This is a true story.
I used to work in bars and restaurants when I was in university.
My longest tenure at any one place was at a divey bar attached to a Howard Johnson near the 401 here in London. It was called The Black Pint and, at one point, it had been someone’s attempt at a quaint Irish Pub. By the time I arrived, however, The Black Pint’s best days were behind it, though it still did a pretty lively business on weekends, patronized by an eclectic mix of musicians, bikers, and whomever was staying in the adjacent HoJo—then the lowest cost accommodations in that part of town (now torn down to make way for The Keg). Fights were not uncommon at The Black Pint. A jealous member of a famous motorcycle club had once put three of our regular customers in the hospital. It was not without a certain charm.
In an ill-advised attempt to save the business at a time when it seemed like most of our customers were only there to fight each other and most of the employees were only there to steal and/or get fucked up on the job, the business was sold to new owners who, for some reason, thought it might make a good spot for a family restaurant. Accordingly, they re-branded the place “The Wobbly Penguin” and started serving brunch. It was every bit as bleak as you might imagine and most of our customers and staff fled the place like rats on a sinking ship, but for some reason I stuck around. Continue reading “Russian pepper shots”
I received a press release the other day from a Canadian vodka company that recently updated their brand. In addition to a snazzy new website and new bottle shape, the press release informed me that the vodka company opted to include a new area on their label that changes colours when the vodka reaches optimal drinking temperature.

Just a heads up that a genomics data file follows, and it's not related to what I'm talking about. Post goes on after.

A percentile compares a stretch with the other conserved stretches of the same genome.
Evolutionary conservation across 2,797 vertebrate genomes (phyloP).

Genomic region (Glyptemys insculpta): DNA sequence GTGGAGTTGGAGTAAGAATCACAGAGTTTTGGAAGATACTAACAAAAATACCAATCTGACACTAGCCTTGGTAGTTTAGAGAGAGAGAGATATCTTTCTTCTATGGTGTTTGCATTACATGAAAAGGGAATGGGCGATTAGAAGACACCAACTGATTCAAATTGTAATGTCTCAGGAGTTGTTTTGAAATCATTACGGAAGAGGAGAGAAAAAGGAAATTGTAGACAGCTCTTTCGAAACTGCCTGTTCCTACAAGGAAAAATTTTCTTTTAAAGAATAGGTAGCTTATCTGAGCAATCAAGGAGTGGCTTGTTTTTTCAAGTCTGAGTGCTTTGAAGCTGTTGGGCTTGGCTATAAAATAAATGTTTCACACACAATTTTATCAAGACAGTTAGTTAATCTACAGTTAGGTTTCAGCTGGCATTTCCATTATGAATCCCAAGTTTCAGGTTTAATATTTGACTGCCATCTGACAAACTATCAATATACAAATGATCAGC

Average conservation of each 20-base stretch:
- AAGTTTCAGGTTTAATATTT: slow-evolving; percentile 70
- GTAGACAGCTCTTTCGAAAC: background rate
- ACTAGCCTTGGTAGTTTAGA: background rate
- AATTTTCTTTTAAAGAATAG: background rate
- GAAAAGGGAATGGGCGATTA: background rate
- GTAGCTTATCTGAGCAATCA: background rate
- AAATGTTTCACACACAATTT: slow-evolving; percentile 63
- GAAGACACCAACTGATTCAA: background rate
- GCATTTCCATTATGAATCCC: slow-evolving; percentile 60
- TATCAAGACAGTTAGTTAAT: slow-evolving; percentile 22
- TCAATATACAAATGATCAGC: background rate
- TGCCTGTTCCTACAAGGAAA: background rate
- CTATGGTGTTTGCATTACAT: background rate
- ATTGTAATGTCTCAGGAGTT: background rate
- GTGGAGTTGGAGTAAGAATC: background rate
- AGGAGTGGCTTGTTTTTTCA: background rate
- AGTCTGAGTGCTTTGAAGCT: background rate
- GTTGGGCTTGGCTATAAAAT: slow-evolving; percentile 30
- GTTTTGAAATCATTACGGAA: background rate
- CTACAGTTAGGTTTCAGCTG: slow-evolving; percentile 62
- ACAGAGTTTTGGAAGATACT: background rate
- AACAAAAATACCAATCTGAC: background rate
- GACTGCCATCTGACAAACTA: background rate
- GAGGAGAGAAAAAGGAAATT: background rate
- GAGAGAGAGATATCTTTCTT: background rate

Now, I don’t have anything bad to say about the vodka–it’s actually a good, smooth, well-priced, Canadian vodka–but this sort of superfluous branding gimmick irks me.
It’s a strategy that was probably first and definitely most famously embraced by Molson-Coors when they opted to include colour-changing mountains on their beer bottle labels in 2007 (which were joined by “cold activated cans” in 2009). They ushered a new era of branding into an industry already awash with cheesy branding and arguably invented a new temperature by coining the term “rocky mountain cold.”
Now regardless of what some beer snobs might say, there is of course a time and a place for a really cold and easy to drink beer; post baseball game or following some strenuous yard work it’s hard to advocate downing a 16 degree Celsius snifter of Chimay Grand Reserve. One likely opts for something cold in these situations, whether it be rocky mountain cold, Rubbermaid cooler cold, or just plain garage fridge cold. However, choosing to market your beer on the merit of its cold temperature and the beer’s ability to let you know when it has reached that temperature is just plain stupid. Continue reading “I don’t need labels that tell me my drink is cold”